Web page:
By David Nakamura
Washington Post Staff Writer
Friday, March 6, 2009
D.C. vote supporters said yesterday that they are targeting more than 60 conservative congressional Democrats in hopes of securing enough support to bring the voting rights legislation to the House floor without fear that opponents would be able to add amendments to weaken the city's gun-control laws.
The task of convincing these lawmakers, who come from places with a strong tradition of gun rights, that they should not fear repercussions if they support the voting rights bill without gun amendments could be time-consuming and difficult, D.C. vote backers said. Ilir Zherka, executive director of DC Vote, a lobbying group, said the effort would take at least another week.
Supporters continued to be hard-pressed to predict when the voting rights bill, pulled from consideration Tuesday by House Majority Leader Steny H. Hoyer (D-Md.), would reemerge.
"This is hard, man," said Del. Eleanor Holmes Norton (D-D.C.), who met yesterday with House allies to go over the list of the conservative members they intend to target. "It's close analytical work, a lot like playing chess."
The vote bill would give the majority Democratic District its first full vote in the House and add another for Republican-leaning Utah for political balance. A similar measure was approved by the Senate last week only after an amendment was added that would strip most of the city's gun-control laws.
D.C. leaders hoped that provision would not be included in the House version, but the National Rifle Association indicated this week that it might keep track of which House members voted in favor of bringing the voting rights bill to the floor without the possibility of amendments. Those members would be judged by the NRA as opposing gun rights, a position that could be unpopular in many of their home jurisdictions.
An NRA spokesman would not comment last night.
House leaders have concluded that they have 190 solid votes in favor of blocking all amendments, 28 fewer than necessary for approval, sources with knowledge of strategy discussions said. To round up enough support, the voting rights supporters will target the group of more than 60 members from conservative areas.
Norton said she and her allies discussed a list of Democrats "to size up who was genuinely at risk [of repercussions from the NRA] and who was not. I can report to you going through the list that many are not at risk."
Norton's staff workers reported that she was encouraged after a brief conversation with Rep. Dennis Cardoza (D-Calif.), one of the leaders of the Blue Dog Democrats, a group of moderate- and conservative-leaning members.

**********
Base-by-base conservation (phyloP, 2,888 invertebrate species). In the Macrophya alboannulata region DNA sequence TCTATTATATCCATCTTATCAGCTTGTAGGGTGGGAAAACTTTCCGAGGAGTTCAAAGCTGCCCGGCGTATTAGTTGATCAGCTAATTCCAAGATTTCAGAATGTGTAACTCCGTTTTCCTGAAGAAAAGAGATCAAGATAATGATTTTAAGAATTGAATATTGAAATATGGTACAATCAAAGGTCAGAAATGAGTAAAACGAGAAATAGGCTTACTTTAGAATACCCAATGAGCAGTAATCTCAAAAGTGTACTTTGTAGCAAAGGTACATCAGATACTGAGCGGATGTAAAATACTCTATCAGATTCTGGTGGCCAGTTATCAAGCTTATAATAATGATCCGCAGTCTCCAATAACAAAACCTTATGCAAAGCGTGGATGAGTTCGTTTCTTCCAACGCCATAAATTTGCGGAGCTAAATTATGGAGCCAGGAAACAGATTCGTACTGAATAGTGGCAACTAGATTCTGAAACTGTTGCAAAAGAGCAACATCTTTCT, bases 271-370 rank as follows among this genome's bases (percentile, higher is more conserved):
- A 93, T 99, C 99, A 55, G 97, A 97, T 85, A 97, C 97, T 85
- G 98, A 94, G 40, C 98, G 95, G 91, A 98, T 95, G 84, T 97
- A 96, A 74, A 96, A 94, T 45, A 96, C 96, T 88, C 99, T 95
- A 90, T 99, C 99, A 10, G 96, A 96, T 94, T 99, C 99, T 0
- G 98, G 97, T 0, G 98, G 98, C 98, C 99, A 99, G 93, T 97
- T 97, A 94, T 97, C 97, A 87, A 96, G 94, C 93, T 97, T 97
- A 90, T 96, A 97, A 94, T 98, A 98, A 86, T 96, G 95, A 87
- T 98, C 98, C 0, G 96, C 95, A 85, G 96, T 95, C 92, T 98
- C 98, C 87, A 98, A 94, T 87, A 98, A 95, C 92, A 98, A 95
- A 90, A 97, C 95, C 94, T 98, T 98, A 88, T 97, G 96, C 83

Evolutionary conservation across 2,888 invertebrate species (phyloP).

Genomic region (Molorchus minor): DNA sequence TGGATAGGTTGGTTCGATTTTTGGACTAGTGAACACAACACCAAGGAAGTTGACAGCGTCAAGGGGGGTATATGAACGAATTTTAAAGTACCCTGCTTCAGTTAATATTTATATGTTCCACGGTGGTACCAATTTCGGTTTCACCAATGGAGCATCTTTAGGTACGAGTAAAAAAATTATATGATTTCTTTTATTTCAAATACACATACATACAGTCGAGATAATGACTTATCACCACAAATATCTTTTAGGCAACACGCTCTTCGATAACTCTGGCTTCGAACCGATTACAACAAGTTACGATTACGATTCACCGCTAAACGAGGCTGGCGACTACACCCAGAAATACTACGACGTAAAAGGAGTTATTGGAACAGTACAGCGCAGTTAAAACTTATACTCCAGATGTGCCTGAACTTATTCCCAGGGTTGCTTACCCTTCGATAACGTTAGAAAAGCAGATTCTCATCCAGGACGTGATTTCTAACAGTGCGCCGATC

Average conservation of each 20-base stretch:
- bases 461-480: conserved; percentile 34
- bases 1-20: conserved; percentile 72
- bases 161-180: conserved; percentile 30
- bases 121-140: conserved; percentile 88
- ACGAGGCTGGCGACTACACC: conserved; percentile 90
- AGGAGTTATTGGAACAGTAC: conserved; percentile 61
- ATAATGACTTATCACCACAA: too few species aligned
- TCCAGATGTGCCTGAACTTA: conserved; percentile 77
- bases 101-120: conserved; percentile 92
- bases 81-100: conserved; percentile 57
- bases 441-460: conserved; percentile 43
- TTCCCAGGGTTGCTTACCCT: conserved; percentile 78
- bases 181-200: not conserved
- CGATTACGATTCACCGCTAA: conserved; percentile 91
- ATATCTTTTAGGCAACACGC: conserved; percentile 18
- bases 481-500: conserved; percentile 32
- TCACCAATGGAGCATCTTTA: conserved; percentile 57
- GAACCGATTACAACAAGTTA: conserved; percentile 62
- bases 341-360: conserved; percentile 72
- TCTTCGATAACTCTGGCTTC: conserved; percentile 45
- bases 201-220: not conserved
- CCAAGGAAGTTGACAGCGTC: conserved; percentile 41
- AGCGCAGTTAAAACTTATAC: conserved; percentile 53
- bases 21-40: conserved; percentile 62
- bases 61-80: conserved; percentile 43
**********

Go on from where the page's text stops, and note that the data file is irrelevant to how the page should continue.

Cardoza said that he supports the NRA's position that D.C. residents should have the right to own guns without cumbersome restrictions but added that he also supports the voting rights bill.
"Maybe we pass the gun bill first," he said. "I'll leave that to others [to decide]. It's going to take some creative gymnastics."
Despite the liberal, coastal leanings of their leadership team, House Democrats have long been divided on gun rights, with dozens of veterans, such as Reps. John D. Dingell (Mich.) and James L. Oberstar (Minn.), hailing from exurban or rural districts where hunting -- and membership in the NRA -- was ingrained in the culture.
But the Democratic caucus has grown increasingly more conservative, particularly on gun rights, through political success the past two elections. The caucus secured an additional 54 seats since 2006, coming from districts largely in rural, conservative-leaning regions.
The most recent vote on gun rights -- in September, on legislation that ratified the Supreme Court's decision that overturned the District's ban on handguns -- demonstrated the increasing support for weapons-branding Democrats. Of the 266 votes in favor of the legislation, 181 Republicans were joined by 85 Democrats.
House Speaker Nancy Pelosi (D-Calif.) declined to predict when the House would move the voting rights legislation. "I would hope that at the end of the day, we will be able to have a voting rights bill for the District of Columbia, in light of all those concerns that members have to address as they consider their vote," she said.
While announcing the House schedule for next week in a floor address yesterday, Hoyer said he hoped to be able to consider the voting rights legislation, a spokeswoman said.
Zherka said his group is asking conservative Democrats what they object to in the current D.C. gun laws, which after the Supreme Court's decision were revised to be less restrictive.
Staff writers Paul Kane and Nikita Stewart contributed to this report.